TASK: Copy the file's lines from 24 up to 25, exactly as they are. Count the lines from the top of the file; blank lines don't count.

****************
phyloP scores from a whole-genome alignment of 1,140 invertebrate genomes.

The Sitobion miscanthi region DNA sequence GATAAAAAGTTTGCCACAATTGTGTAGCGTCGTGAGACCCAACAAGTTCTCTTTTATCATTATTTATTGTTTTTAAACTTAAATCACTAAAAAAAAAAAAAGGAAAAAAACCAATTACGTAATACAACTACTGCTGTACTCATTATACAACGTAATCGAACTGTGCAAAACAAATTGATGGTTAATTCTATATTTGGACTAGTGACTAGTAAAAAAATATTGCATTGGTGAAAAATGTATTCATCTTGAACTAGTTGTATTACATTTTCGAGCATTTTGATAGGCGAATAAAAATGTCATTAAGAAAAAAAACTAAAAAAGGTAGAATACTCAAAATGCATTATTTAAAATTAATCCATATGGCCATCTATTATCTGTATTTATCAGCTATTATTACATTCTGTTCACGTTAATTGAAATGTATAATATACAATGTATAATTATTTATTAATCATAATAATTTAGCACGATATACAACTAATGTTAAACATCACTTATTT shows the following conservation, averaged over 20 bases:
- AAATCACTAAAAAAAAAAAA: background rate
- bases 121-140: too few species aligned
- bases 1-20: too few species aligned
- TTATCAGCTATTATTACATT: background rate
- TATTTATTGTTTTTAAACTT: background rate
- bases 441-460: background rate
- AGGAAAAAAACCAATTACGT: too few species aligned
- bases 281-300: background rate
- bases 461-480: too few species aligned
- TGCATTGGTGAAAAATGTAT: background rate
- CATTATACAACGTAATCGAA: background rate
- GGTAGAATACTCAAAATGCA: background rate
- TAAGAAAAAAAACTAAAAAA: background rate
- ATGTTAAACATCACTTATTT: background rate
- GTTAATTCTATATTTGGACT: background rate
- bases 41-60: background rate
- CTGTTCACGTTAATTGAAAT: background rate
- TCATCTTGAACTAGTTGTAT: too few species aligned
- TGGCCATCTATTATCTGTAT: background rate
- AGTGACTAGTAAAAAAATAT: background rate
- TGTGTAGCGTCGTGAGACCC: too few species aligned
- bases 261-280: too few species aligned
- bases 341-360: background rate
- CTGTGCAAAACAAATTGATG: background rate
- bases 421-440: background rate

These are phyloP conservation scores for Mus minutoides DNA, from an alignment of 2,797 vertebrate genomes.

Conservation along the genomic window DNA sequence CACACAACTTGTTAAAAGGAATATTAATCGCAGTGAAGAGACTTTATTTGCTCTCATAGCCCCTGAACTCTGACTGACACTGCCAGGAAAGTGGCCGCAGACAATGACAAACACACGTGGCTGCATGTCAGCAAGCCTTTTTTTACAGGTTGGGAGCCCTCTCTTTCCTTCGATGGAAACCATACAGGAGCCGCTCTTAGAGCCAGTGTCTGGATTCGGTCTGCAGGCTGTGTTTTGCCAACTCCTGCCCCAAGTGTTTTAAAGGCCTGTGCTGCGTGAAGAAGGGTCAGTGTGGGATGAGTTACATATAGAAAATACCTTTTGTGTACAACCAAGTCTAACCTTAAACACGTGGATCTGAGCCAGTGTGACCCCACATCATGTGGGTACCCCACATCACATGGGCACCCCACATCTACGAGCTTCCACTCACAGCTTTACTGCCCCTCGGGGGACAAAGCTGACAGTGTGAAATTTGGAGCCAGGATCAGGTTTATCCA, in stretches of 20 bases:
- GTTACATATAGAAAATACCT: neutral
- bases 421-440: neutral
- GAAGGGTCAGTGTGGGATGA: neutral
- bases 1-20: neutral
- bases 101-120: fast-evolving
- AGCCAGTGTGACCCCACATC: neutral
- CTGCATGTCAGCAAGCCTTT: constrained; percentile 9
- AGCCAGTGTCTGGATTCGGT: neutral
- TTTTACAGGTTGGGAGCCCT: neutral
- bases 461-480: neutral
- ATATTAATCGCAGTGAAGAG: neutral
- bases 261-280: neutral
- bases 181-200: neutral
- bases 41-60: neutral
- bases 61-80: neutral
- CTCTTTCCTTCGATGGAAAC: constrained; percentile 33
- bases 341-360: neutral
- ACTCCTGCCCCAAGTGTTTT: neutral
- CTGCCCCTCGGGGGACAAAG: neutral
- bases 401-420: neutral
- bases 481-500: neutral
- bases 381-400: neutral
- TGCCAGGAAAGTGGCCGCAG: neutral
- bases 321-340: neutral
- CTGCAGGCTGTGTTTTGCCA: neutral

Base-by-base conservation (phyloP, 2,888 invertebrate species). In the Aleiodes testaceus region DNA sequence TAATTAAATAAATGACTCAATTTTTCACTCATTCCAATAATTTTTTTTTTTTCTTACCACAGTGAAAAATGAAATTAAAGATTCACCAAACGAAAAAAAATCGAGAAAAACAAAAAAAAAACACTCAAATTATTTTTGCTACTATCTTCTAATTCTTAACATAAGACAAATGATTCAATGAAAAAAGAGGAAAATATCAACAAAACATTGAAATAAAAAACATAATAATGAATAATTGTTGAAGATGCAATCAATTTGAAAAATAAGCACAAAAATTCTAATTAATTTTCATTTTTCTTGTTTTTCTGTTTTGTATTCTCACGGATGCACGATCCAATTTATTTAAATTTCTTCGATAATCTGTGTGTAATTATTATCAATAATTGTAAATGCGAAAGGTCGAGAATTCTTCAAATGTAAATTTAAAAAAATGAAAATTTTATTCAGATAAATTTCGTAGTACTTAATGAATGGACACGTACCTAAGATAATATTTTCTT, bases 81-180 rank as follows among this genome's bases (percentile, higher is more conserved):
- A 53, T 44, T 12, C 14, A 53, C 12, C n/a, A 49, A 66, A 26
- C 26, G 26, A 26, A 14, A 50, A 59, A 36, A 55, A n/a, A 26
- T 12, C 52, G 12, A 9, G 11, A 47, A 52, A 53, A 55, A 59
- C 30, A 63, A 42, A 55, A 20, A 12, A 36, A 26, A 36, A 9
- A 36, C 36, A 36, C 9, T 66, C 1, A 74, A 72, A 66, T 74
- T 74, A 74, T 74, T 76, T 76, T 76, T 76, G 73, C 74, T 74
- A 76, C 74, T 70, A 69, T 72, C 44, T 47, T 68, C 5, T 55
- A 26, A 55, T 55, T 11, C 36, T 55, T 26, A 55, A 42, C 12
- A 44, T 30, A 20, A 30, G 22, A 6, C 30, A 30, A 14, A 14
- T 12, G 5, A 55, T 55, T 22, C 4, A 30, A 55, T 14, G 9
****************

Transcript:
- bases 261-280: too few species aligned
- bases 341-360: background rate